One of the most prominent names in art philanthropy, the Sackler family, will no longer be featured on the walls of the Louvre museum in Paris.
On July 1, more than a dozen protesters gathered outside the Louvre and unfurled a large banner that read, “Take down the Sackler name.” The protest was organized by American photographer Nan Goldin, founder of the activist group Prescription Addiction Intervention Now (PAIN).
Goldin holds the Sacklers responsible for the current opioid epidemic, given that the family owns the pharmaceutical company that manufactures the highly addictive prescription painkiller OxyContin. A former opioid addict herself, Goldin wants museums, universities, and institutions to cut ties with the Sackler name.
On Wednesday, July 17, the Louvre released a statement confirming that the name had been taken down. However, the museum claims their decision was based on the fact that the Sackler name rights had expired.
“The Theresa and Mortimer Sackler Foundation supported the refurbishment of rooms of Persian and Levantine art in the period 1996 to 1997,” the statement reads. “Since then, there has been no other donation from the Sackler family. On 10 October 2003, the museum board decided to limit the duration period of named rooms to 20 years. This donation is more than 20 years old, the name-period is therefore legally closed and these rooms no longer carry the Sackler name.”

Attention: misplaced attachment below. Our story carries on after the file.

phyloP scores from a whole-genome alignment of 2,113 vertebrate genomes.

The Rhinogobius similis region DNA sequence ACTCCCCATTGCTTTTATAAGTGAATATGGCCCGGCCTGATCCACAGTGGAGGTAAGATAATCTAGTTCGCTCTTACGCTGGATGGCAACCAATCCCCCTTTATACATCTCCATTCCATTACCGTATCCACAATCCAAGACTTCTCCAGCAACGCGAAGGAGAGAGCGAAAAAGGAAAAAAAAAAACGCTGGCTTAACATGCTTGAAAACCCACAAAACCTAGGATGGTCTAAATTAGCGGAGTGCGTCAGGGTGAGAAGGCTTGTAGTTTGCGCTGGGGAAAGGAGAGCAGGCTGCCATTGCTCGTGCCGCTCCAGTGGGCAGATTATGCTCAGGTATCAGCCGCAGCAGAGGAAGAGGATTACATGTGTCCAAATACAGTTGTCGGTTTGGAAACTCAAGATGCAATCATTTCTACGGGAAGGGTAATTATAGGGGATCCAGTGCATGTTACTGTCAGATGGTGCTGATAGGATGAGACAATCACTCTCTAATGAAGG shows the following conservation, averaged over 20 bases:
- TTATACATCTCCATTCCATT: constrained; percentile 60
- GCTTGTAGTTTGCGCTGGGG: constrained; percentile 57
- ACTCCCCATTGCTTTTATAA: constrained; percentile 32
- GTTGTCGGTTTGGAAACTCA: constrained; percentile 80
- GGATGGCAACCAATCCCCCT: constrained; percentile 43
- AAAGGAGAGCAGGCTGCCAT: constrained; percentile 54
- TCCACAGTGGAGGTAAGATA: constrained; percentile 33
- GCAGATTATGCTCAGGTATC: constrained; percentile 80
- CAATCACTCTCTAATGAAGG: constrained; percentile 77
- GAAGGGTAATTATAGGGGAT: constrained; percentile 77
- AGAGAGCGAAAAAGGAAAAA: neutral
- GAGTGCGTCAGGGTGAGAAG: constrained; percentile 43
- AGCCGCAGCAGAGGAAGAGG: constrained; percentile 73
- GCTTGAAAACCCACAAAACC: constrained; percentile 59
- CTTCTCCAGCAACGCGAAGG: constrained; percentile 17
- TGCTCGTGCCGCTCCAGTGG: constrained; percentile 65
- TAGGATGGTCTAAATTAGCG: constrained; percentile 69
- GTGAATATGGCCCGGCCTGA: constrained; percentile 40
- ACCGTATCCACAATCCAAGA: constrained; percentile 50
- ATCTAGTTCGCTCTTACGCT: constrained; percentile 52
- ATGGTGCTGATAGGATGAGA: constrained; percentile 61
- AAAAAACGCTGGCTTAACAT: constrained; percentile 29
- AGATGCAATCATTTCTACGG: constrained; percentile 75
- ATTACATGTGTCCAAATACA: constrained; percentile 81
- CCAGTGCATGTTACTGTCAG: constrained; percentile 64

Despite this reasoning, Goldin believes that the protest influenced the museum’s decision more than the institution is willing to admit.
“I think this shows that direct action works,” Goldin said. “It’s important that this name be scrubbed from institutions and museums. Museums belong to the public and the artists, not to donors. They are supposed to be places where people can be educated and experience a higher form of education through art, not a place where they’re coming into contact with dirty money.”